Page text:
Asteroid-Bound Spacecraft Snaps Stunning Earth Photos
One year to the day after lifting off, the Japanese spacecraft Hayabusa 2 paid its home planet a quick visit for a speed-boost -- taking some photos before continuing its journey.
One year to the day after lifting off, the Japanese spacecraft Hayabusa 2 paid its home planet a quick visit for a speed-boost. During its closest approach on Dec. 3, the asteroid-seeking spacecraft took several stunning pictures of Earth.
The spacecraft snapped several images using its wide-angle ONC-W2 camera. It's roughly nine hours between the time of the first image and the time of the last image above. Hayabusa 2 did execute its flyby maneuver, but it will take a few days before controllers know if it is moving in the right direction.
Its ultimate goal is to reach the asteroid Ryugu in 2018 and literally scoop out some secrets of the early solar system. Hayabusa 2 will deploy several landers (some stationary, some more bouncy) and then will swoop in itself to grab a sample off the surface. It will then return that sample to Earth in 2020.
The pictures flowing from Hayabusa 2 started coming again in late November, when the spacecraft captured the neat photo above showing the Earth and the moon in a single frame. This is a point of view that has only occurred a handful of times in spaceflight history, such as in pictures from the Galileo and Juno spacecraft during their closest approaches to Earth.
Hayabusa 2 made the close encounter to get a speed boost for its journey to the asteroid. It's a common technique used by spacecraft to save on fuel and weight. Perhaps the most famous example of this was the two Voyager spacecraft, who took advantage of a rare alignment of the outer planets to visit Jupiter, Saturn, Uranus and Neptune in one go.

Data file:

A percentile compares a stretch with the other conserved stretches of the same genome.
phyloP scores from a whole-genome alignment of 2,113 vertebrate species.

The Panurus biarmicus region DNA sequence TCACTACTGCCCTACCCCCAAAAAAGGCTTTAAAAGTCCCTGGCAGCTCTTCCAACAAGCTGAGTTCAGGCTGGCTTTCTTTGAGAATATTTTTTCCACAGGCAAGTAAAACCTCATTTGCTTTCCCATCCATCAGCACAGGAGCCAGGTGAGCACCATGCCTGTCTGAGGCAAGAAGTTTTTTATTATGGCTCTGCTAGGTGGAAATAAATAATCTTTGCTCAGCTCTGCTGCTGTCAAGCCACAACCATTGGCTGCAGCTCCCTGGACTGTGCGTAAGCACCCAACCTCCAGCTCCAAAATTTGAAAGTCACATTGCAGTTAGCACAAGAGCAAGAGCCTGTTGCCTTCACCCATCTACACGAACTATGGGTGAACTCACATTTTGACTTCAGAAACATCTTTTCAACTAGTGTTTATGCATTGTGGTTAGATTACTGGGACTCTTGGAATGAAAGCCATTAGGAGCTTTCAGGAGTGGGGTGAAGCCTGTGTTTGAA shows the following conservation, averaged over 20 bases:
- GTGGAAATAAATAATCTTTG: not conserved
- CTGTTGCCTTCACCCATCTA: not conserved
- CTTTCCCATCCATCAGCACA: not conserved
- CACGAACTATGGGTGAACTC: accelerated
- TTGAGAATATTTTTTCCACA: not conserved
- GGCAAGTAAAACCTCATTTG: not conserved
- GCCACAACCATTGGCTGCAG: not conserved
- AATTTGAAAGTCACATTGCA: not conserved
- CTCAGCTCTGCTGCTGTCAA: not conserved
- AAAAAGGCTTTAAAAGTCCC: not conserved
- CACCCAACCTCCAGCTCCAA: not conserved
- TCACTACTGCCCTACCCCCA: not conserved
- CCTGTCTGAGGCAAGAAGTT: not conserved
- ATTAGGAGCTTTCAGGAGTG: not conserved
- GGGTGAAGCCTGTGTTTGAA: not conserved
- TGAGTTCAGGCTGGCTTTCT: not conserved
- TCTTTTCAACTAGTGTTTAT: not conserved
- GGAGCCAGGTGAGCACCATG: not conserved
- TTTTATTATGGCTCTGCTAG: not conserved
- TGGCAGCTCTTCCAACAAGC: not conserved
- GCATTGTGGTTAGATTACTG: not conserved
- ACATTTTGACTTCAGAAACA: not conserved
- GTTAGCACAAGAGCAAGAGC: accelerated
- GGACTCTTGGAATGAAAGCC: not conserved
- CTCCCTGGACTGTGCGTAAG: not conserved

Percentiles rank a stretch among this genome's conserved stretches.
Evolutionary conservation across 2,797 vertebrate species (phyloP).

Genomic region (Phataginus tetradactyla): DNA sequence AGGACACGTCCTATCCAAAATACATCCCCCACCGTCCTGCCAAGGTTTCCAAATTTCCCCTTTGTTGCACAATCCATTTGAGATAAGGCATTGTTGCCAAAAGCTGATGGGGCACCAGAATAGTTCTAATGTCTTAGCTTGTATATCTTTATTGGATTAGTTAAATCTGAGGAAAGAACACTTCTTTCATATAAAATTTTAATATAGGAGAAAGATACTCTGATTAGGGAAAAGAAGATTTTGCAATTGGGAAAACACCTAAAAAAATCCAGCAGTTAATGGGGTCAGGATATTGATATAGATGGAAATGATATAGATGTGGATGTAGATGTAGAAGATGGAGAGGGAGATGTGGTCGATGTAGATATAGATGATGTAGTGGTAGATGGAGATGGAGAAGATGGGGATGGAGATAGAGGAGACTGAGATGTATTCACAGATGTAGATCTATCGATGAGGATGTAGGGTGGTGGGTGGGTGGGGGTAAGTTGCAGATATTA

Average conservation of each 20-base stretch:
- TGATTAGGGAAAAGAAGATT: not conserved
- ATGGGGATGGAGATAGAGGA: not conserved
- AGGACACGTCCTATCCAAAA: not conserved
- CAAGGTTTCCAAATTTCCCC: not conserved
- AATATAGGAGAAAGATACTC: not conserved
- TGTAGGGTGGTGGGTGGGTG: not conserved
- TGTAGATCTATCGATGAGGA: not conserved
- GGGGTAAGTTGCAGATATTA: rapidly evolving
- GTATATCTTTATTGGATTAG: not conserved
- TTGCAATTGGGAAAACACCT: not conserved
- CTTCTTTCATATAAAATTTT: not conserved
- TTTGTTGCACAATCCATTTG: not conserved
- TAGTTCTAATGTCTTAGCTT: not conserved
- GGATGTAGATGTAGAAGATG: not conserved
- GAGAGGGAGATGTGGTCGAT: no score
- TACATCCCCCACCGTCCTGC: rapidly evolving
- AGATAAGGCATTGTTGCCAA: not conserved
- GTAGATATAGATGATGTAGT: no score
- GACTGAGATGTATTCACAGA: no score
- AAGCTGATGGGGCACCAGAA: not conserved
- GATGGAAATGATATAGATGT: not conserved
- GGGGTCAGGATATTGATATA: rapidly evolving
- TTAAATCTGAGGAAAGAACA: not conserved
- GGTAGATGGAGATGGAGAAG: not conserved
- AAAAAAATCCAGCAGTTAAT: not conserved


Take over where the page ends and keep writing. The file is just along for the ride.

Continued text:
The spacecraft is a follow-on from the Hayabusa mission, which returned to Earth in 2010 with samples of asteroid Itokawa. Ryugu, however, is expected to have more "hydrated" minerals on its surface than Itokawa. So visiting the asteroid could add to the picture of how water was born and spread in our solar system.
Hayabusa 2 isn't the only spacecraft out there gathering information about our solar system's origins. The European Rosetta mission is still at Comet 67P/Churyumov–Gerasimenko to see how the comet changes as its whizzes out from its closest approach to the sun. Among the mission's major findings was discovering the type of water found on the comet differs from the water on our own planet.
NASA's New Horizons spacecraft is speeding away from Pluto right now with a treasure trove of images it slowly is sending back to Earth. It's possible, but not guaranteed, that it could fly past and study an icy Kuiper Belt object far out in the solar system. Like comets and asteroids, these objects are small and likely look like how the solar system used to early in its ancient history.
We also can't forget the number of telescopes looking at exoplanets and trying to make comparisons to our own solar system. The Kepler spacecraft has found thousands of candidates so far and is still going strong despite a major mechanical failure that forced a change in its mission. Just recently, more than 200 new candidates were announced in a peer-reviewed study.